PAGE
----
The Book of Job, Chapter 42
What does this room tell us about it's owner? Would you say she is sloppy? Disorganized? Careless? Immature?
You'd be wrong. My daughter Debbie is not age 5 or even 15. She is 25. Debbie is one of the most organized people I know. As a girl she would line up her folded socks in the drawer in a single line in color order. Careless? Not a bit! She cares deeply what people think about her to a fault. She is always impeccably groomed; her outfits well put together and her make up flawless.
So, why on earth does her bedroom look like a bomb went off?
Because it's a snapshot, and snapshots only give us a point-in-time view of reality. It is not enough to tell us what is really going on.
Debbie is a teacher on her winter break. She is in the process of deep cleaning her room and I caught it in the middle of the process. We did this one day together, sorting out her clothes closet. We took EVERYTHING out of her closet, considered each dress, shirt, shoe, and undergarment before sorting each item into save/discard/give-away piles. In the middle of it most of the contents of her drawers and closet were on the bed, on my lap, on the floor. However, when we were done, the room was not merely surface clean. It was completely clean.
Life is like that. Sometimes in the middle of the process things look like more of a mess than ever, but in fact, buried emotions are surfacing, old wounds are healing, spiritual dullness is being scrubbed away. It may look like a disaster on the outside but that is merely a snapshot, only a slice of the process we must go through to be the best we can be.
Snapshots only reveal the external of where we are right now, but cannot tell who we will be. Sometimes things stay dormant for a long time, like this ocean front lot. It was an adorable cottage before the waves of Superstorm Sandy splintered it into pieces. The house was removed, leaving this sad little sign. For over a year the sign sat in the empty lot, a symbol of storm's devastation and the community's struggle to rebuild.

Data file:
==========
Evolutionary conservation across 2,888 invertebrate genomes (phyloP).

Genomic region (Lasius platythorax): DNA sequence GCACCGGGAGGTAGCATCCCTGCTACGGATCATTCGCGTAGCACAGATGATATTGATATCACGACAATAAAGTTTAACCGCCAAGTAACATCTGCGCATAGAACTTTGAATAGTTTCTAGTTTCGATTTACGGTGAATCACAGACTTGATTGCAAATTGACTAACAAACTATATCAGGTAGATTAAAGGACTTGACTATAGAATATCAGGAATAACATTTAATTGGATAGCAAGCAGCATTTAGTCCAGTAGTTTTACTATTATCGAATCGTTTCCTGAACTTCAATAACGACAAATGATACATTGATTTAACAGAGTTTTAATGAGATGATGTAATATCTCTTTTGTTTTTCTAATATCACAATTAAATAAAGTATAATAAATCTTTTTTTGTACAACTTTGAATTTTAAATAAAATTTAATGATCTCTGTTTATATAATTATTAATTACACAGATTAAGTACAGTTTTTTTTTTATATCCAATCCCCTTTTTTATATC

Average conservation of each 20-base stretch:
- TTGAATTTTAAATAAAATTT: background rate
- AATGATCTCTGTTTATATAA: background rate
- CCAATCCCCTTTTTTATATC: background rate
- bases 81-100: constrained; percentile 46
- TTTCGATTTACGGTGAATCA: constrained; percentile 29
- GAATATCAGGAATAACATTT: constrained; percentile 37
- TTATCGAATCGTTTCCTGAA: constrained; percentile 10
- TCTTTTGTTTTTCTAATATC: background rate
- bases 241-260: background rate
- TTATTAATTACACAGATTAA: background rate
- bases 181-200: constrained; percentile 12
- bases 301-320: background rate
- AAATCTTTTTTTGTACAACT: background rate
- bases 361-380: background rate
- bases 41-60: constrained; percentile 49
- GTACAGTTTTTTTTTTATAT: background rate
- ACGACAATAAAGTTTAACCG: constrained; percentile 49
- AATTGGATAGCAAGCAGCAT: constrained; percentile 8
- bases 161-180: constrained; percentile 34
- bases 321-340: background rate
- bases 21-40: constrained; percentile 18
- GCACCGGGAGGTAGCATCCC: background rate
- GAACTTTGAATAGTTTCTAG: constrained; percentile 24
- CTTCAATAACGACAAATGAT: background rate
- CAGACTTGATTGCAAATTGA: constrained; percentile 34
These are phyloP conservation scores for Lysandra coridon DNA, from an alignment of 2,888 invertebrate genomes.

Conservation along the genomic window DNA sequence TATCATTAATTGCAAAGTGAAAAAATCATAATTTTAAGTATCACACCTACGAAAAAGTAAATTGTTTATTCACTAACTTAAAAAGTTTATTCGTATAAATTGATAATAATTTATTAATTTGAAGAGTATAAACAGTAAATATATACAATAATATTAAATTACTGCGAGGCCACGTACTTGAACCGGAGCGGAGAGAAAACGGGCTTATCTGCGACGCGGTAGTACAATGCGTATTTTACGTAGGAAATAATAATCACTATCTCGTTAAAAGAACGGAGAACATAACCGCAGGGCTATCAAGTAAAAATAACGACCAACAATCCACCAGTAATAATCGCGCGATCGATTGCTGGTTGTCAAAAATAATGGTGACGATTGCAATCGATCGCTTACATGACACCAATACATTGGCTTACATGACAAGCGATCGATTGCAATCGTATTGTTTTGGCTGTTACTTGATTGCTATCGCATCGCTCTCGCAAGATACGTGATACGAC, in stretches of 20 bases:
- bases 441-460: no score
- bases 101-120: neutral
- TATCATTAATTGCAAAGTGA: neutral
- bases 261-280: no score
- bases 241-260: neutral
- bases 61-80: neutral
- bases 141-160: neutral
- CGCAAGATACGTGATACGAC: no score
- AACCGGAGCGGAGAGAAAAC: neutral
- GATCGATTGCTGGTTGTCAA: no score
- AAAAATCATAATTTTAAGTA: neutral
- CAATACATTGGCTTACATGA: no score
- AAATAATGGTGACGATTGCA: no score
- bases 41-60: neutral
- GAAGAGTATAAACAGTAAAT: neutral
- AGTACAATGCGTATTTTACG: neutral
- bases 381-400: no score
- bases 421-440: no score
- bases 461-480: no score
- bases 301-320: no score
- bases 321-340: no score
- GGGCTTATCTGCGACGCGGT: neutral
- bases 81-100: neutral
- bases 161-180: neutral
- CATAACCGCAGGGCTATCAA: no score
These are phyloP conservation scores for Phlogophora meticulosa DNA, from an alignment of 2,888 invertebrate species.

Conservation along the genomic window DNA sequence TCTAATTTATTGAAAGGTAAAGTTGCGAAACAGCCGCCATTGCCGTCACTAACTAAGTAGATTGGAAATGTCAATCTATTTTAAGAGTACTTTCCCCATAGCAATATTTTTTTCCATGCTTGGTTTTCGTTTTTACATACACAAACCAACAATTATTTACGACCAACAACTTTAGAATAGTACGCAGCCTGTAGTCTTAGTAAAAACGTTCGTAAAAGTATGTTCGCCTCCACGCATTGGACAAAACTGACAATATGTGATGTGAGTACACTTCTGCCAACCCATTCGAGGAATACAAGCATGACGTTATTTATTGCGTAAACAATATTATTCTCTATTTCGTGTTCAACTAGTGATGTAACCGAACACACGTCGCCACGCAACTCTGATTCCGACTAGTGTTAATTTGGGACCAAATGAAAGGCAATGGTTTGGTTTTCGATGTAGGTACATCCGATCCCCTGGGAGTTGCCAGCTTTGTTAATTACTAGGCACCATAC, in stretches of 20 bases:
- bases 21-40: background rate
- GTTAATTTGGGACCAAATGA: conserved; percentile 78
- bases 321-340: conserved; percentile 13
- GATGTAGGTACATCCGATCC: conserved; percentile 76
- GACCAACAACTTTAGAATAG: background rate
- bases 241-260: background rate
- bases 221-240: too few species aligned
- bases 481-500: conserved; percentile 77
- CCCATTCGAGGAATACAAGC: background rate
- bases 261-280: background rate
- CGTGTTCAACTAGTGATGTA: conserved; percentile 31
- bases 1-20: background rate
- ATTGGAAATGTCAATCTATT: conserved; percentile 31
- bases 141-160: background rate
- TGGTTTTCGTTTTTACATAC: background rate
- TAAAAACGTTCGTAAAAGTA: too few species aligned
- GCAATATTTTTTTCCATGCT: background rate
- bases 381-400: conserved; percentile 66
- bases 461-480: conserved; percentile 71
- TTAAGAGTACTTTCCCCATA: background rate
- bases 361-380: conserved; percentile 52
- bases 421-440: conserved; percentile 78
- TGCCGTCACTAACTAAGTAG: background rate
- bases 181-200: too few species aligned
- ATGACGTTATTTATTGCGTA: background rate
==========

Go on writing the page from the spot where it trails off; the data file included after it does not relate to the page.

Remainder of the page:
This past weekend, we were at the beach again inspecting progress of the community and behold, there was the sign but now there is the beginnings of a new home around it. Suddenly hope and the house is blooming like spring.
The misery we saw in the Book of Job was merely a small segment of his life. Before the story began, the Lord had greatly blessed him. As the story concluded, we see Job received a double blessing.
The Lord blessed the latter days of Job more than his beginning; and he had 14,000 sheep and 6,000 camels and 1,000 yoke of oxen and 1,000 female donkeys. He had seven sons and three daughters...After this, Job lived 140 years, and saw his sons and his grandsons, four generations.
At first, I could not find peace after the loss of Job's children, even though he did have ten more children later. Now I see I was looking from an earthly perspective. From the perspective of heaven, Job's children were not lost to him eternally, only temporarily. They were waiting for him in heaven. From God's viewpoint, Job was granted a double blessing of children too, because the first, although separated from Job, were never lost.
Often, my life looks like my daughter's untidy room: disorganized and out of control. Or it resembles the barrenness of the empty seaside lot. But that is only a snapshot, a point-in-time. As God provided incredible blessings for Job, I am trusting God for great blessings in my life. He's just not done with me yet.
He's not done with you either.
Beloved, even though life has it's bumps, messes, and absolute disasters, help me to remember You have a plan, You are not done, and I can trust You with my life, even when I cannot see and cannot understand.
Therefore we do not lose heart, but though our outer man is decaying, yet our inner man is being renewed day by day. For momentary, light affliction is producing for us an eternal weight of glory far beyond all comparison, while we look not at the things which are seen, but at the things which are not seen; for the things which are seen are temporal, but the things which are not seen are eternal. (2 Corinthians 4:16-18)